Why Employees Fight Change and How to Manage Resistance

<span id="hs_cos_wrapper_name" class="hs_cos_wrapper hs_cos_wrapper_meta_field hs_cos_wrapper_type_text" style="" data-hs-cos-general-type="meta_field" data-hs-cos-type="text" >Why Employees Fight Change and How to Manage Resistance</span>

Although change often proves beneficial to organizations and tribal governments, it can be one of the biggest challenges for employees. This is especially true when facing new technology and processes. Resistance to change can happen for various reasons – whether it’s fear of their job becoming obsolete or worry about the learning curve of new technology. 

Anticipating this and creating a strategy around change management before new software or changes are implemented is key to maintaining your tribal organization. 

Understanding Why Employees Fight Change

Often employees feel uneasy about change because they don’t know where they fit into the “after” part of a tech implementation or switch. If they’ve been doing the same job for a certain amount of time, disrupting that is almost sure to create mixed and overwhelming feelings. 

These other reasons contribute to why employees resist change:

  • Fear of their work becoming obsolete
  • Fear of the unknown
  • A steep learning curve
  • Different social interactions 
  • Misunderstanding of the project

Too many changes at once can cause extra frustration with employees who may feel at odds or worried about what will happen. Chances are, a long-time team member will worry about where they’ll fit after a new technology or process gets introduced. To help your employees be more amenable to change, count on the discomfort happening ahead of time so you can plan accordingly

Embracing Tribal Government Software  and the Digital Transformation CTA

Developing an Effective Change Management Strategy

Plan in Phases

Map out your new technology change timeline with your technology vendor detailing your recent change before talking to employees. That way, you can answer any initial questions. Reporting a change in person allows you to reassure or quell any initial resistance and provide time to absorb the new information and become more open to the tech itself.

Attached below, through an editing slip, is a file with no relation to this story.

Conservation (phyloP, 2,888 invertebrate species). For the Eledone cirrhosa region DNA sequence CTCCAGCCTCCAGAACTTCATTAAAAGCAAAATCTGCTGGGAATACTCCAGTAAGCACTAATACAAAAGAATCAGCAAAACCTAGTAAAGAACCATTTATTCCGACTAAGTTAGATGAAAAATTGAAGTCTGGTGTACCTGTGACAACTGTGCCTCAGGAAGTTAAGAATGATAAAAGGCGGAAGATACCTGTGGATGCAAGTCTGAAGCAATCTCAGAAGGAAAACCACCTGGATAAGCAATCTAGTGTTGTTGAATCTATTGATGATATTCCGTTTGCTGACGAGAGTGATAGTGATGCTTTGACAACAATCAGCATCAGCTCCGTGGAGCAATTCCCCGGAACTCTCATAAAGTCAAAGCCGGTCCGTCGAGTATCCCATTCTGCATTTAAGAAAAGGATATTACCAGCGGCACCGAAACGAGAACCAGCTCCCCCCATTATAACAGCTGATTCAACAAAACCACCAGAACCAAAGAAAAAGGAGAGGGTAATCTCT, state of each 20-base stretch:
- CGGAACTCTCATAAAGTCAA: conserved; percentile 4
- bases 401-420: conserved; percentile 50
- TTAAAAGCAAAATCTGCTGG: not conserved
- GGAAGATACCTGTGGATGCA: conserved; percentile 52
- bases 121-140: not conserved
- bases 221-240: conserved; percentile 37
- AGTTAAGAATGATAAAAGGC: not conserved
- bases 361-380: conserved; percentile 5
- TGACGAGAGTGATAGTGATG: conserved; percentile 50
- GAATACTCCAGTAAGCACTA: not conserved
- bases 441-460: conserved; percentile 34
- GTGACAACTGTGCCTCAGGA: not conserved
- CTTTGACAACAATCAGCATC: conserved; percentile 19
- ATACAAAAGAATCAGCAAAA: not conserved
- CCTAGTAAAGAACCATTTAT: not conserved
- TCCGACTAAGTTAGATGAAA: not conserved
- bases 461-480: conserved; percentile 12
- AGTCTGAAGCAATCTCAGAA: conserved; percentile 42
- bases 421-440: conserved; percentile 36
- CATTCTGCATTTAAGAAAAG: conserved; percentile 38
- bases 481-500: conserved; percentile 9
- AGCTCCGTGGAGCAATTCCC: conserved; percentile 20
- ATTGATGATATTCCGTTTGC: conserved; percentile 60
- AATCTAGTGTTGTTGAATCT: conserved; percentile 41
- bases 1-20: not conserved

Communicate Updates Often (Even After Implementation!)

Give regular updates after the initial announcement. Based on the implementation schedule, you can do this weekly, bi-weekly, or monthly. This eliminates any fear of the unknown regarding where employees feel they stand or how they need to participate. You’ll also want to continue these notifications after the technology is used to help drive adoption.

Get Employee Feedback

According to Gartner, shifting implementation planning to employees can boost the probability of success by 12%. This is because you’re most likely adopting new technology to drive efficiency and help employees accomplish more. By understanding what employees struggle with and giving them ownership on planning, you can feel more invested in the project’s success. Having everyone’s alignment is essential to long-term adoption.

Appoint Technology Ambassadors

It’s easier to adjust to new technology when you have the support of others. If there’s a team member who’s enthusiastic about the benefits of the change, help get them up to speed earlier. That way, when it comes time to start using the technology, they can be an additional source of support for other employees: the more people who champion the change, the more positive associations around the change. 

Celebrate All Your Wins Throughout the Project

A new software implementation can be challenging, especially if you’re going from mostly paper-based processes to digital ones. When your team nails a hands-on learning session, for example, take time to say thanks and give recognition for all the hard work everyone’s put in to get to the point they’re at. It will feel like they’re contributing and working toward bettering the tribe itself. 

Change Starts With You 

Change management seems complicated, but navigating the steps and strategizing are crucial to managing resistance with the proper plan in place. Being a leader means taking ownership of what’s to come and approaching every day with a sense of optimism. Your team will be sure to follow. 

If you’re interested in how we’ve helped other tribal governments manage change to technology and digital processes, feel free to contact us

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